New York (November 20, 2012) – As the East Coast tallies the cost of lost trees and looks to replant, there’s no quick fix for losing the benefits that mature trees provide a city. Not all street trees are created equal, and mature trees are infinitely more valuable than young ones. It takes years for newly planted trees to produce the kinds of economic and environmental benefits of older trees. What’s lost when older trees go down?
Last year’s Tropical Storm Irene took down about 3,400 trees in New York City and another 10,000 went down from the winds of Superstorm Sandy, but many of them, especially in Central Park, were old and as large as six feet in diameter.
“The bigger the tree, the more carbon it captures, the more particulate matter it filters, the more storm water it captures,” says Bram Gunther with New York City’s Parks and Recreation Department, “so it’s a huge number in terms of environmental benefits and what it does for a community.”
Twenty-four hours after the storm, the department sent people walking, riding and bicycling all 33,000 blocks of New York City with handheld computers, reviewing damage and putting in work orders.
A study from the U.S. Department of Agriculture shows that the city’s more than 5 million trees remove 42,000 tons of carbon and about 2,000 tons of air pollution per year. They are valued a $5.2 billion.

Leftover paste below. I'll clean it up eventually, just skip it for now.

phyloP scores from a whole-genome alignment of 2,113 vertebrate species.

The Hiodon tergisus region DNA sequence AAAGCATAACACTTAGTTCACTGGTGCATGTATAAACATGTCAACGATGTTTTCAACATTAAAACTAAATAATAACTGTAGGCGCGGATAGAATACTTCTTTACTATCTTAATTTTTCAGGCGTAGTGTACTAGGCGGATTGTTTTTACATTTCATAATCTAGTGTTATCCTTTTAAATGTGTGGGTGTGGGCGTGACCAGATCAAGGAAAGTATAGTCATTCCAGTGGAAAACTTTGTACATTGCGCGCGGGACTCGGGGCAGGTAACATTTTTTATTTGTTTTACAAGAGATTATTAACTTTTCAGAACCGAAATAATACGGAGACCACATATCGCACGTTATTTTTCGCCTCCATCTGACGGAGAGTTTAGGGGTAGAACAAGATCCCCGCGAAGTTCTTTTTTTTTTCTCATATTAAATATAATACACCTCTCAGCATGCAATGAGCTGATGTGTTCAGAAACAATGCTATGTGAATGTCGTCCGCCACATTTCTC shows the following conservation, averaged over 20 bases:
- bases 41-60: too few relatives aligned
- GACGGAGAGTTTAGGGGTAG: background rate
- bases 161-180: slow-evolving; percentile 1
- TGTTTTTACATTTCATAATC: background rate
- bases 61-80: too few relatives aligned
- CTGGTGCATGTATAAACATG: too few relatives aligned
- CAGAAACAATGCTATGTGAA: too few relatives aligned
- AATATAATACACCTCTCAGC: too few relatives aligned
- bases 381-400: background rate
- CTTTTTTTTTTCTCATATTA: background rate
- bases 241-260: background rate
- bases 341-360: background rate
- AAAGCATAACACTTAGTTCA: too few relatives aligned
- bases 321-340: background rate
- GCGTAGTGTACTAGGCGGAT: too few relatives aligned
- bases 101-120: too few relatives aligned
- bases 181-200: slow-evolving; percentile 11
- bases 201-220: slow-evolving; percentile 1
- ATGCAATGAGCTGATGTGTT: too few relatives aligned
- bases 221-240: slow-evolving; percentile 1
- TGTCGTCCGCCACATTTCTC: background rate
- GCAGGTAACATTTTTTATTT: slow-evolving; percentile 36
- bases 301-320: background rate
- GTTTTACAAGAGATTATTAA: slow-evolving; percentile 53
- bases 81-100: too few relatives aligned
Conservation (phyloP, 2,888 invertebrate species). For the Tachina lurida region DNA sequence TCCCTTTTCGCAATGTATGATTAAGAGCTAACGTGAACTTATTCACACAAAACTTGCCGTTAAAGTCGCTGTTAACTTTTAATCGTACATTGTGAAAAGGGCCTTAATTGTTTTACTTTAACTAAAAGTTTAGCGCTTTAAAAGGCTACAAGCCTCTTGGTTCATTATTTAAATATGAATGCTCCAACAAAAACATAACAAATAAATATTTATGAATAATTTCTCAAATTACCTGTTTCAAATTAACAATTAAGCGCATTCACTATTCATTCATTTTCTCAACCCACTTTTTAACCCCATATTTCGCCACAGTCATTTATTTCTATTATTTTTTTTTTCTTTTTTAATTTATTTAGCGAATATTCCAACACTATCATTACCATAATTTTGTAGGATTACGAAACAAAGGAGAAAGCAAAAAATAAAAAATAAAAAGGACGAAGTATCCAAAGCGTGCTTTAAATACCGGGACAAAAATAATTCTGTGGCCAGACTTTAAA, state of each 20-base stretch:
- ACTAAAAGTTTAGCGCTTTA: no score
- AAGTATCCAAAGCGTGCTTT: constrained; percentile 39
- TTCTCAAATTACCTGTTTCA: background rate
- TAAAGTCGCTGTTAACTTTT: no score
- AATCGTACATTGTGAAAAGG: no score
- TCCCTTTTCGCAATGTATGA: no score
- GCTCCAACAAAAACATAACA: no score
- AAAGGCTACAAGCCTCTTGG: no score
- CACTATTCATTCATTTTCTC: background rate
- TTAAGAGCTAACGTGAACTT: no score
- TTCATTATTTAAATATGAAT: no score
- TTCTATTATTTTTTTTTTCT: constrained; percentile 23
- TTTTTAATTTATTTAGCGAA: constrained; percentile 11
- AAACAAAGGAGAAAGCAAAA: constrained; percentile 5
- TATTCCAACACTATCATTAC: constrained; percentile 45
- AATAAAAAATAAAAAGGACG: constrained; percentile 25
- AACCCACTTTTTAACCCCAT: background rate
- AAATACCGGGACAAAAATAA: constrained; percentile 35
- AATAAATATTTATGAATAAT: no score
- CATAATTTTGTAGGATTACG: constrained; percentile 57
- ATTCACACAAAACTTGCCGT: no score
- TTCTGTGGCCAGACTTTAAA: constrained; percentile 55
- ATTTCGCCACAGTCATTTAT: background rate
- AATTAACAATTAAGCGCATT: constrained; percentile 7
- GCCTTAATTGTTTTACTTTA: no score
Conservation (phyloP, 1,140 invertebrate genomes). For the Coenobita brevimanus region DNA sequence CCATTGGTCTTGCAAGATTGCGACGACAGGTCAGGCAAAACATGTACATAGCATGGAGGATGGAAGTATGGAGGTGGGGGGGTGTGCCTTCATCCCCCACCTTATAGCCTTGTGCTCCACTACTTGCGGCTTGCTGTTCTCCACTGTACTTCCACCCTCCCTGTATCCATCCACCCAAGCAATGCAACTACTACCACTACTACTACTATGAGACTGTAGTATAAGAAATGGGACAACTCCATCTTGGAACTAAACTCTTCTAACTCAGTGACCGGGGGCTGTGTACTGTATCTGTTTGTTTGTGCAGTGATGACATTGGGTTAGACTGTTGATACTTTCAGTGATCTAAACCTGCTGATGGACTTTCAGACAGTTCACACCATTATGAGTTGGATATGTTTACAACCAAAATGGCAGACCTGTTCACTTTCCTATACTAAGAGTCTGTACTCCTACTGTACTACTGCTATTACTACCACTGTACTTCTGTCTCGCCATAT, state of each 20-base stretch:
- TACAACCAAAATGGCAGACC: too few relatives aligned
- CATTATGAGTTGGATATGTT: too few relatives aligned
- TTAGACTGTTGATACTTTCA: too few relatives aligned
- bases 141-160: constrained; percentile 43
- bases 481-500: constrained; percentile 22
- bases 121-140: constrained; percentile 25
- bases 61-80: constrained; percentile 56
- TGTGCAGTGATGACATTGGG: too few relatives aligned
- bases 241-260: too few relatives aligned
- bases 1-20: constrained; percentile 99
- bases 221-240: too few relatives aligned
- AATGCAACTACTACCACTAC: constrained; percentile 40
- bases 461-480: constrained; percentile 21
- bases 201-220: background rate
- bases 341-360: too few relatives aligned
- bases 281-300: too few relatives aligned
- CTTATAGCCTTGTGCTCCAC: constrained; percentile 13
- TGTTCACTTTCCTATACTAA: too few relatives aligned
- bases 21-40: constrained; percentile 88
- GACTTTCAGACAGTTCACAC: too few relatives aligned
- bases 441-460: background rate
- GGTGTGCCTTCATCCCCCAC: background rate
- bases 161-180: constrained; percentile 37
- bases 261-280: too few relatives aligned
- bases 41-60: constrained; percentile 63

While the city is already ahead of schedule in its commitment to plant 1 million trees by 2017, because newly planted trees are small, it will be years before the city can replace its fading urban forest. Read the full NPR article, Thousands Of Trees Gone, Ripped Out By Sandy.
A recent American City’s article laid out the research on the benefits of mature tree canopies in an urban environment vs. younger trees. This includes reducing air pollution, creating shade and mitigating the impact of urban heat islands, and managing storm water runoff and flooding.
Also, helping reduce crime. The article cites a study of tree cover in Baltimore that conservatively concluded that even a 10% increase in tree canopy was associated with a nearly 12% decrease in crime. This magnitude was 40% greater on public land.
A USDA Forest Service study examining how trees affect local and regional air quality by altering the atmosphere of urban environments found that large, healthy trees greater than 77 centimeters (30 inches) in diameter remove 70 times more air pollution annually than small, healthy trees less than eight centimeters (three inches) in diameter.
As with other benefits of trees, size matters. According to research conducted in Chicago, taller trees offer increased shading during the summer, when the sun is high, and increased solar access below the canopy in winter, when the sun in low. In sum, energy savings increase with tree age and size.
Planting a million trees is great. But planting even 500,000 in conditions that allow them to survive, thrive and mature is exponentially greater. Read the full American City’s article, “Urban Trees: Let’s Grow Old Together,” with links to research and charts.